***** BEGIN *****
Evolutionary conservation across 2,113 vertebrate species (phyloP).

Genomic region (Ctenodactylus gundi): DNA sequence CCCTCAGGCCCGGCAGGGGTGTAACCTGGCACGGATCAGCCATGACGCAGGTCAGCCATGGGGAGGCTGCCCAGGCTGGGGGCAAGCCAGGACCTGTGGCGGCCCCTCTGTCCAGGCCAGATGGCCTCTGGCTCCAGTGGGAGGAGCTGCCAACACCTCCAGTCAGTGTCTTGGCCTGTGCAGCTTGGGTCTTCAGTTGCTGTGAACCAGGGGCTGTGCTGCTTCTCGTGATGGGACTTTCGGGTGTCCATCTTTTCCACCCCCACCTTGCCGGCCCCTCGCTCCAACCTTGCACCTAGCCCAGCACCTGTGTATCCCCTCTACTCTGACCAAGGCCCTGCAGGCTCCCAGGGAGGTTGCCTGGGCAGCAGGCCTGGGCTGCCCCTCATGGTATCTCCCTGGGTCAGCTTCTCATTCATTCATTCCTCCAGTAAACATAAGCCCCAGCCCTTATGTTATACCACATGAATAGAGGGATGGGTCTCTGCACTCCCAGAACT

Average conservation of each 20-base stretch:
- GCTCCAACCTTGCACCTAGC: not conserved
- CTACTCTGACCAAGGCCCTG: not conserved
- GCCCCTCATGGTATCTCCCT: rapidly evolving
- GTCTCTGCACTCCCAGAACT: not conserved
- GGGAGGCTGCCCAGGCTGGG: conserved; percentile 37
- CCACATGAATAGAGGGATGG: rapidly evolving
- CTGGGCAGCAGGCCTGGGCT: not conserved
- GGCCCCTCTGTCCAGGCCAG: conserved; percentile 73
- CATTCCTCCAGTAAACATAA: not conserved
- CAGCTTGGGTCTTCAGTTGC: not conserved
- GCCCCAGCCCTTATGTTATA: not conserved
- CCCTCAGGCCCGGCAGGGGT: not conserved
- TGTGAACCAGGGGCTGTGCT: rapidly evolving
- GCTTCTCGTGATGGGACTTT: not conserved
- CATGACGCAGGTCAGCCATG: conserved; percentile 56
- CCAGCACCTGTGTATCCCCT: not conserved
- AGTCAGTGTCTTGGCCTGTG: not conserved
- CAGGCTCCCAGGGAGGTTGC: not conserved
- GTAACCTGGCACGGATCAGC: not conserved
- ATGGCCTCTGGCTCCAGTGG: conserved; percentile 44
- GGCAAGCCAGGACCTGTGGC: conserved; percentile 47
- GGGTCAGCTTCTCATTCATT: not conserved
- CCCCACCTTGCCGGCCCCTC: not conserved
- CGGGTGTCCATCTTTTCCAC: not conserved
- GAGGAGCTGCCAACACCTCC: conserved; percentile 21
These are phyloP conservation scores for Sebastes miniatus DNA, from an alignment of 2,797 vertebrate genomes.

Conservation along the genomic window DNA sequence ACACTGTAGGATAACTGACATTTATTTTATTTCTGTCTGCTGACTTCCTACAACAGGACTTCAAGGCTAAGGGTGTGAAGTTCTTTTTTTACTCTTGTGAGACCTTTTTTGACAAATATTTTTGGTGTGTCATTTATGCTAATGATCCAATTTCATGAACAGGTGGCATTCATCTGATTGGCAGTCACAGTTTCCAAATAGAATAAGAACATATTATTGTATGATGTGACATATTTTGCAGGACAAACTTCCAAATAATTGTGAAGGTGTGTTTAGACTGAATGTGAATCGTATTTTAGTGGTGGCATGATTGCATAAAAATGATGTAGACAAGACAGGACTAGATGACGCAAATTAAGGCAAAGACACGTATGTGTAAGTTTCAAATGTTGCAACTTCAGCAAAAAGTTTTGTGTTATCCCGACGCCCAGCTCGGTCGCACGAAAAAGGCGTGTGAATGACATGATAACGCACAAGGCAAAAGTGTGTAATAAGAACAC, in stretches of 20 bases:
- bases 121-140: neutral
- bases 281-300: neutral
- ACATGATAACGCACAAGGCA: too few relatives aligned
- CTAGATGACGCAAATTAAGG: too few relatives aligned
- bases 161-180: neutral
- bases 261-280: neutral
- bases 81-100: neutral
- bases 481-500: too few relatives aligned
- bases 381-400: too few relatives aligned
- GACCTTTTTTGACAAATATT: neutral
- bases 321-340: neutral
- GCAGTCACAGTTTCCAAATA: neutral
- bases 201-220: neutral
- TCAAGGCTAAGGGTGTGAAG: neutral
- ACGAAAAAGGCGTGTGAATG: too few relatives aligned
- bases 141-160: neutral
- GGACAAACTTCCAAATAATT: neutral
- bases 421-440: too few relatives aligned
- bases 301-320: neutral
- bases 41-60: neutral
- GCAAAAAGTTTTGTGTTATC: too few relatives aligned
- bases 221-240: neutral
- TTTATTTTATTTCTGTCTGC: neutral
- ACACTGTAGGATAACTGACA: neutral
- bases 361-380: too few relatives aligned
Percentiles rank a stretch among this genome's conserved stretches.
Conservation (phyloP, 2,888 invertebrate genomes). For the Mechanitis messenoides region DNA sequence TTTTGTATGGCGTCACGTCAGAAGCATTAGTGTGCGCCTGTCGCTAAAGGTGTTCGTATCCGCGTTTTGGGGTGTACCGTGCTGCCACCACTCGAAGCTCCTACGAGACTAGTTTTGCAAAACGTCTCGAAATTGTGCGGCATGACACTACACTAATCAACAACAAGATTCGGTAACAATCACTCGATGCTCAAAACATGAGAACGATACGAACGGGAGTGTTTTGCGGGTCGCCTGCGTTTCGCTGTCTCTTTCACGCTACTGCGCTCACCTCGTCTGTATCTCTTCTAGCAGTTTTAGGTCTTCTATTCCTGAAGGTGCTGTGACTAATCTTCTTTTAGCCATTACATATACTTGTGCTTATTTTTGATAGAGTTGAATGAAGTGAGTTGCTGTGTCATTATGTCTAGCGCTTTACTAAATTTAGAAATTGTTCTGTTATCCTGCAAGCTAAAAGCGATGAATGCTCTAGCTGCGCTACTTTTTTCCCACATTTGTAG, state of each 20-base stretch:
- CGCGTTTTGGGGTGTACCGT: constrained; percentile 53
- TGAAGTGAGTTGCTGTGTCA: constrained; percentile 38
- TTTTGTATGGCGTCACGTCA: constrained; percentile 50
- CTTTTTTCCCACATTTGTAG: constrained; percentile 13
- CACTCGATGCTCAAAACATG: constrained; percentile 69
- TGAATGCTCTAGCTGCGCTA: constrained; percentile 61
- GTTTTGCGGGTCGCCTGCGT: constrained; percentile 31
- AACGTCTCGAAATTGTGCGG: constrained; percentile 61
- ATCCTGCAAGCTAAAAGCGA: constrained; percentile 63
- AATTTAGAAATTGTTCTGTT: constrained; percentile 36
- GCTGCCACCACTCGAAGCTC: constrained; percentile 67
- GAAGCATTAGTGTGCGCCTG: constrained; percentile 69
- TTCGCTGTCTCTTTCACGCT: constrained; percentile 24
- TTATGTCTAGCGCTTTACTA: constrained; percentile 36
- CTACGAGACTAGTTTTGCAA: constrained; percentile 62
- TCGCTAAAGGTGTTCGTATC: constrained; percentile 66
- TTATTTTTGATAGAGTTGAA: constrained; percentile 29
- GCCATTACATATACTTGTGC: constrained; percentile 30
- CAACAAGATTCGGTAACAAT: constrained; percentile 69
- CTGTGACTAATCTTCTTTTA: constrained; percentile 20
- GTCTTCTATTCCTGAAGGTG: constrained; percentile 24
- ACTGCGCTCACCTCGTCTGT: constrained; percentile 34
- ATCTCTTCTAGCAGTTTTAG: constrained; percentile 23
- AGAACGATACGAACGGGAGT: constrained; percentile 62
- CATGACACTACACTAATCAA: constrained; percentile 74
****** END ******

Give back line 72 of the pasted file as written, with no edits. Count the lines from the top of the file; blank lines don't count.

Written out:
- CTACGAGACTAGTTTTGCAA: constrained; percentile 62